Effects of a waiting list control design on alcohol consumption among online help-seekers: protocol for a randomised controlled trial2021In: BMJ Open, E-ISSN 2044-6055, Vol. 11, no 8, article id e049810Article in journal (Refereed)
    Abstract [en]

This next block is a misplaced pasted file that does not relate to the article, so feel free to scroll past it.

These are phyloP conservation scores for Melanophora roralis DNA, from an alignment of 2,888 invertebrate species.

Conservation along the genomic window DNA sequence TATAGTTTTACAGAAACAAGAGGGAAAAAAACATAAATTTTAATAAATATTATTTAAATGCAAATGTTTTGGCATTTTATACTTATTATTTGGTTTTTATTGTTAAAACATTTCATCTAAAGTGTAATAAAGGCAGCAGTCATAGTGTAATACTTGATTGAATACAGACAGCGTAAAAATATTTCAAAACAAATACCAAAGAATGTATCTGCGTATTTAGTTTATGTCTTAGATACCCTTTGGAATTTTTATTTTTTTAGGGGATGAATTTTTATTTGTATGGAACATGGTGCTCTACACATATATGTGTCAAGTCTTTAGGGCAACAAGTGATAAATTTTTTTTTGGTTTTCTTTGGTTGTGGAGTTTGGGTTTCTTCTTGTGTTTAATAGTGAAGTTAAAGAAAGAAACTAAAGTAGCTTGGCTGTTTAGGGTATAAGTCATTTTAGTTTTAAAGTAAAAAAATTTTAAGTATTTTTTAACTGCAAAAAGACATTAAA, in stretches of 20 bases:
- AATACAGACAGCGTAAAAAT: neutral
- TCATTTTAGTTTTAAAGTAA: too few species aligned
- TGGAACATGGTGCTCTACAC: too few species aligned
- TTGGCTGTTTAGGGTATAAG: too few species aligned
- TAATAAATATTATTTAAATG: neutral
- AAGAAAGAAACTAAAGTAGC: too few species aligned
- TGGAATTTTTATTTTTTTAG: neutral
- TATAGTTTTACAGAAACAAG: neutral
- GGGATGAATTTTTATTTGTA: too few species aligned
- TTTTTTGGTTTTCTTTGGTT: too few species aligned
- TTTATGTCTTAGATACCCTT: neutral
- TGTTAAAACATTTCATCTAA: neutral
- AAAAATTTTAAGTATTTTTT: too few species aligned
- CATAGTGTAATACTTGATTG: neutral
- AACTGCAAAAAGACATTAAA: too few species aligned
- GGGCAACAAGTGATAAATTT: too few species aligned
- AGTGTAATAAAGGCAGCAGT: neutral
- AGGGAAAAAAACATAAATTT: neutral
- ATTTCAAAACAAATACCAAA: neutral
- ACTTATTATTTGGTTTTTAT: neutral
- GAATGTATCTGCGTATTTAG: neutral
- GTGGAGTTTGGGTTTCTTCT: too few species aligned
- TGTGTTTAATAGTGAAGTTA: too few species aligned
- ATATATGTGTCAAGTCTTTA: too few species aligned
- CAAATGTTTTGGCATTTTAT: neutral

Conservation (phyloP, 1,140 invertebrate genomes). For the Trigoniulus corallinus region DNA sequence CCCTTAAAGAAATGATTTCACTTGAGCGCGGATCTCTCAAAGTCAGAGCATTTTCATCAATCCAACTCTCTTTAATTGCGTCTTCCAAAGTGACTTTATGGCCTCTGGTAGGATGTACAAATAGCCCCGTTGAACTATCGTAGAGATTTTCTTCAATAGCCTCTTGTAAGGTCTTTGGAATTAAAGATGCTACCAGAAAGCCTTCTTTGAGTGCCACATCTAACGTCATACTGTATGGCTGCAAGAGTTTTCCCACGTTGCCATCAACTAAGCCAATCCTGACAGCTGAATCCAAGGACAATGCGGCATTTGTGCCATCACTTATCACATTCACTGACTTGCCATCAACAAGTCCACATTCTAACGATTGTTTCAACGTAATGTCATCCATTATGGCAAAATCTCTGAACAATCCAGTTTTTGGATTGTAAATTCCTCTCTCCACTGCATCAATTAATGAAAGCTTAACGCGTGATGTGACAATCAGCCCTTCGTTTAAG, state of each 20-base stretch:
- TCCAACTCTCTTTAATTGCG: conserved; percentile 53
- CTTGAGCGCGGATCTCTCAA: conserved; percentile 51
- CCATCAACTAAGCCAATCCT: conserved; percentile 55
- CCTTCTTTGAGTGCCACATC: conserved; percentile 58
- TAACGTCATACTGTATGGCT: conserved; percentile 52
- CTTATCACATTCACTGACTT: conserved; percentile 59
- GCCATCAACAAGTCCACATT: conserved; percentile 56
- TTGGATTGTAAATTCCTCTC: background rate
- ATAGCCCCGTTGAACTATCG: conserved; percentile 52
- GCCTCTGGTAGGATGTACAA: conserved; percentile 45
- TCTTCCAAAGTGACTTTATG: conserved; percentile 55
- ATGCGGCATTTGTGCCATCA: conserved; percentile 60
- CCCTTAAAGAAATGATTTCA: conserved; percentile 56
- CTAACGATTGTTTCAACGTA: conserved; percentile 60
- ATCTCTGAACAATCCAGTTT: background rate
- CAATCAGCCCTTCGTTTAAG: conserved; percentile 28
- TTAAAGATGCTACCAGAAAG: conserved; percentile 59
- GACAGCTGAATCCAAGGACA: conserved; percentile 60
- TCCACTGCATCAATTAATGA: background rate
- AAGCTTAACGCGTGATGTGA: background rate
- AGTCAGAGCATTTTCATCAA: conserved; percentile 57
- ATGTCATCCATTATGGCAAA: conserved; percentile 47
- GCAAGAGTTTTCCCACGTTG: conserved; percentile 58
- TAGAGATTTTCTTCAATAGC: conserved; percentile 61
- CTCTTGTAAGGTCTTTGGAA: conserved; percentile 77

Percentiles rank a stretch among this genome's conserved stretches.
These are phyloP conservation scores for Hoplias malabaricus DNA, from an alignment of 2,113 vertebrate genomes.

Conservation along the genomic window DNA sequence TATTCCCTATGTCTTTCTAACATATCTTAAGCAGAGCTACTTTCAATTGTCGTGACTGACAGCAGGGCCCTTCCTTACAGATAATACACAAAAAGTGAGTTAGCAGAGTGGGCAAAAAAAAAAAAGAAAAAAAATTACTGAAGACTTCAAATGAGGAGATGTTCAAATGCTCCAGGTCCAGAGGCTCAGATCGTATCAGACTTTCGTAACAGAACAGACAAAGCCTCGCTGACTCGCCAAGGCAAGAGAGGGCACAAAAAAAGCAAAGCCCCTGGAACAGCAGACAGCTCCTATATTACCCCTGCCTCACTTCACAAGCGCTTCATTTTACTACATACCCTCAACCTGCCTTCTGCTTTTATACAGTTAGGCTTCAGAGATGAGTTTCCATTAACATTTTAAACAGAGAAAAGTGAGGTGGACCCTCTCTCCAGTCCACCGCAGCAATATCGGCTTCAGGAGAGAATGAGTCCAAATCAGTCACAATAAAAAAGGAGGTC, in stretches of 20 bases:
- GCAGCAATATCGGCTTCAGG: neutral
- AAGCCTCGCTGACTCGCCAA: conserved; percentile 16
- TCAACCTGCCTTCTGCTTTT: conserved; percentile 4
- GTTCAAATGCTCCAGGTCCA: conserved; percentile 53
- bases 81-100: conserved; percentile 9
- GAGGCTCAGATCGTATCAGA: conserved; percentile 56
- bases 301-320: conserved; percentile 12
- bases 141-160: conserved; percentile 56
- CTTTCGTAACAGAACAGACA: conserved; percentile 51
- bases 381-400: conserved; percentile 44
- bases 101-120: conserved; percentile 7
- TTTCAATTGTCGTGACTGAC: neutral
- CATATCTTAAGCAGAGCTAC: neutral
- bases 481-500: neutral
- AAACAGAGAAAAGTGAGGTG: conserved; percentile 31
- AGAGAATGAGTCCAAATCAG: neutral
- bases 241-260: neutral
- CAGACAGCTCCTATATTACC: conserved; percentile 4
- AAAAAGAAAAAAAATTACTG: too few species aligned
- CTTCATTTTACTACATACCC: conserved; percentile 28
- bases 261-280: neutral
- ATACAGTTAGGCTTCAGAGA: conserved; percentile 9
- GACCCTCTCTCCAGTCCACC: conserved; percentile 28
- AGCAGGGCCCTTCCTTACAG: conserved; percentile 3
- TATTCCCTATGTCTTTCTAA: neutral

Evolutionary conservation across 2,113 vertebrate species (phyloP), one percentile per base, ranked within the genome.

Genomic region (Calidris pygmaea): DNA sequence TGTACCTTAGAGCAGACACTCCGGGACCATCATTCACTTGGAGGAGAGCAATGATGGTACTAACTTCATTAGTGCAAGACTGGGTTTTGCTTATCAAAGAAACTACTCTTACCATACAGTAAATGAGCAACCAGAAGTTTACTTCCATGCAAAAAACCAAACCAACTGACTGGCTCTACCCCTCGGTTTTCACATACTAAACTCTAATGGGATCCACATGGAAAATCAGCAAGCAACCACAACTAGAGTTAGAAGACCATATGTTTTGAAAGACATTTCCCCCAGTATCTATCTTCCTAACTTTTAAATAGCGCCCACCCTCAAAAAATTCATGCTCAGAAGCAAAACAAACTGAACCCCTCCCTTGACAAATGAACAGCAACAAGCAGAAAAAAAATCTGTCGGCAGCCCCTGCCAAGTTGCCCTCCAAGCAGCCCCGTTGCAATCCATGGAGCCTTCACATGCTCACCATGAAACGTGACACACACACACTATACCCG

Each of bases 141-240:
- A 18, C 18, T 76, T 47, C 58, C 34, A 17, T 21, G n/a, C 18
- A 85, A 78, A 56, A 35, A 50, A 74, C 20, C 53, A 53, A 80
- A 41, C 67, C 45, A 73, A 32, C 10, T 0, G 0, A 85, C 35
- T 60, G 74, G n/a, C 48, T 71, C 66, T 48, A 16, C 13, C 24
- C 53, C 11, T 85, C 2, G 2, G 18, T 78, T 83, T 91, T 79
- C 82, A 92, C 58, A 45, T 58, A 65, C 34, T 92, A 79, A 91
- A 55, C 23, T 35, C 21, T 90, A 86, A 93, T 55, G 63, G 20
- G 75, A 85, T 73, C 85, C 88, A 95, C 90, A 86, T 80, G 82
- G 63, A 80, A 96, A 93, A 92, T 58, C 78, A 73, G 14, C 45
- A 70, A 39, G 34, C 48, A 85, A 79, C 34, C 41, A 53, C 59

Introduction Sparse attention has been given to the design of control conditions in trials, despite their important role as contrasts for novel treatments, and thus as a key determinant of effect sizes. This undermines valid inferences on effect estimates in trials, which are fundamentally comparative in nature. Such challenges to understanding also makes generalisation of effect estimates complex, for example, it may not be clear to what degree real-world alternatives to the novel treatments in pragmatic trials are similar to the control conditions studied. The present study aims to estimate the effects of being allocated to a waiting list control condition. Methods and analysis Individuals searching online for help to reduce their drinking will be invited to take part in a study. Individuals aged 18 years or older, who in the past month consumed six or more drinks on one occasion, or consumed 10 or more drinks the past week, will be eligible to participate. Both groups will receive identical feedback and advice on behaviour change; however, one group will be informed that they have to wait 1 month for the intervention materials. One month postrandomisation, participants will receive an email with the follow-up questionnaire measuring the primary outcomes: (1) frequency of heavy episodic drinking (defined as at study entry) in the past month; and (2) overall past week alcohol consumption. Differences between groups will be analysed using negative binomial regression models estimated using Bayesian inference. Recruitment will begin in October 2021. A Bayesian group sequential design will be employed to determine when to end enrolment (expected to be between 500 and 1500 individuals). Ethics and dissemination The study was approved by the Swedish Ethical Review Authority on 2021-01-25 (Dnr 2020-06267). Findings will be disseminated in open access peer-reviewed journals no later than 2023.